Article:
The fullness of tone which the rhythm requires for the word thyng in both these places, is by itself almost enough to indicate that they are not to be taken as when we say ‘I would not do it for anything, or ‘Here’s a thing will do.’ In these trivial instances the word is vague and symbolical, but it would hardly have beseemed such a poet as Chaucer to bring the stroke of his measure down upon such gossamer. The Merchant desired that the sea should be protected for the sake of commerce at any price, condition, or cost, on any ferms. For such is the old sense of the word thing. The old verb to thing, in Saxon pingian, meant to make terms, to compromise, pacisci. So also in German the word Sing had a like use, as may be seen through its compounds. The verb Bebingen is to stipulate, bargain; and $8ebingung is condition, terms of agreement, contract.

In Denmark and Norway the word still retains its presentiveness, and signifies a judicial or deliberative assembly. In Denmark the places where the judges hold session are called Ting. In Norway the Parliament is called Stor Ting, that is, Great Thing. In Molbech's Danish Dictionary there is a list of compounds with Ting, in its presentive power of adjudicating or adjusting conflicting interests.

In such a sense it is said by Chaucer that his Sergeaunt of Lawe could endite and make a THYNG, meaning, he could make a good contract, was a good conveyancer. And when Burns wrote—

‘Facts are chiels that winna ding,'

I understand ‘Facts are obstinate things,' or, to preserve his figure of speech, “Facts are lads that will not be talked over,’ will not make terms, will not accommodate matters by a compromise: ‘Facts are stubborn.' It may be objected to the above treatment of the word thing, that it still presents a definite idea, only at a high stage of generalisation. And this is not to be denied. The idea presented by thing is what the mediaeval logicians would, have called entity or quiddity or some such queer name. By the same rule nothing also presents an idea of its own, to wit, momensity. But to enter into such matters in a work of this kind, would be to mistake the plane of metaphysics for that of philology. We take as the standard of philological reasoning the attitude and the glance of the mind as engaged in the direct use of language, and not as engaged in the reflective examination of it. A question may be raised here: What part of speech is this symbolic thing 2 Grammar, which looks only to its literary action, will say it is a noun, and that however much it may have changed in sense, it cannot cease to be a noun. Yet it will often be found to act the part and fill the place of pronouns in the classic tongues. The Latin neuter pronouns hac, ea, isła, their Greek analogues raûra, kelva, rotaira, rooraúra, can hardly be rendered in English in any other way than by the expressions these things, those things, such things, so great things. If in all cases we must grammatically insist that thing is a noun, then what part of speech are something, nothing, anything, everything 2 It may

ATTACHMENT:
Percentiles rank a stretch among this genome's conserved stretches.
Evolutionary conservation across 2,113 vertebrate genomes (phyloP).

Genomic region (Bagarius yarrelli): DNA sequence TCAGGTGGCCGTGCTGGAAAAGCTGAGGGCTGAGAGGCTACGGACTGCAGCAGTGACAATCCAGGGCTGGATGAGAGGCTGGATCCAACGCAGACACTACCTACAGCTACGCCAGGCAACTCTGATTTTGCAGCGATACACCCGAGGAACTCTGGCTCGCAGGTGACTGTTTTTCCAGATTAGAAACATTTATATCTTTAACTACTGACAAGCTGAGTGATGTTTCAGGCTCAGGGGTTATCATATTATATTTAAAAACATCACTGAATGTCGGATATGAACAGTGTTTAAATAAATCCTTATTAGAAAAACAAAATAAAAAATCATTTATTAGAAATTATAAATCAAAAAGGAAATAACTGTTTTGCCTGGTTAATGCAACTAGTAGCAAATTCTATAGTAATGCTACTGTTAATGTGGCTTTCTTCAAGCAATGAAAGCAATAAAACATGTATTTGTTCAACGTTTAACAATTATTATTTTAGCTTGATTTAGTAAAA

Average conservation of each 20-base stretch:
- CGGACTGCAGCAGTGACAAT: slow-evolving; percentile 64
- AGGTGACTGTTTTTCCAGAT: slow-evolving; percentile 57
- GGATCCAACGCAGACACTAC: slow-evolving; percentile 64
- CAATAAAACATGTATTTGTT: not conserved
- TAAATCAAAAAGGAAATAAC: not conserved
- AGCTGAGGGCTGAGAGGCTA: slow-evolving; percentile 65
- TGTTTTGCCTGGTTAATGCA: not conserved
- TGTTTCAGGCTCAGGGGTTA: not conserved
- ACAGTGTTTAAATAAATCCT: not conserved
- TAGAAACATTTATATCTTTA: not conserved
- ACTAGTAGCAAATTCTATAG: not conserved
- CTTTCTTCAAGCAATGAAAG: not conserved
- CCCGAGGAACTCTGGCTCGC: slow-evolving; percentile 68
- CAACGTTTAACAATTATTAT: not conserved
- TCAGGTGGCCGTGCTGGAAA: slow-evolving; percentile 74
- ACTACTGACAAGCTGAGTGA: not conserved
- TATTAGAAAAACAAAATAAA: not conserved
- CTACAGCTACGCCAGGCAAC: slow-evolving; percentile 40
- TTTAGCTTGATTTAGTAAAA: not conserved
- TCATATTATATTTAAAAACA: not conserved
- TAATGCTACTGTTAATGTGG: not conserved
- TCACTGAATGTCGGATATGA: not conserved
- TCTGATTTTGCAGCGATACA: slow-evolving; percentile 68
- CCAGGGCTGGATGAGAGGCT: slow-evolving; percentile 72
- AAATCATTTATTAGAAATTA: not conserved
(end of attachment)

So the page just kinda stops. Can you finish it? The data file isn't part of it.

be a question at what stage of symbolism a noun passes over to the ranks of the pronoun, but it appears plain that there is a point at which this transition must be admitted, and that the whole question turns upon the degree of symbolism that is requisite. If the word thing has not quite attained that degree, it must be allowed that it approaches very near to it. Grammar is apt to get bound by its own rules, and to become the slave of its own traditions. Now the word much (on which I promised some further remarks above, p. 188) has been traditionally called a noun in certain positions which have been specified in the place referred to. This is merely a consequence of the Latin Grammars and Dictionaries of an unphilological age having called multum a noun. English grammarians, taking their cue from Latin studies, have made much a noun accordingly. If we are to seek a principle in such matters, and not be guided entirely by chance accidents, we must call much, by reason of its purely symbolic nature, a pronoun, in such a phrase as ‘Where much is given.’ Will, would; shall, should. The word shall offers a good example of the movement from presentiveness to symbolism. When it flourished as a presentive word, it signified to owe. Of this ancient state of the word a memorial exists in the German adjective idjuspig, indebted. From this state it passed by slow and unperceived movements to that sense which is now most familiar to us, in which it is a verbal auxiliary, charging the verb with a sense fluctuating between the future tense and the imperative mood. This is that gossamer use of the word in which the well-known uncertainty arises, whether shall or will is the proper thing to say in particular situations. Into this muchworn theme we will not enter: it has been recently ex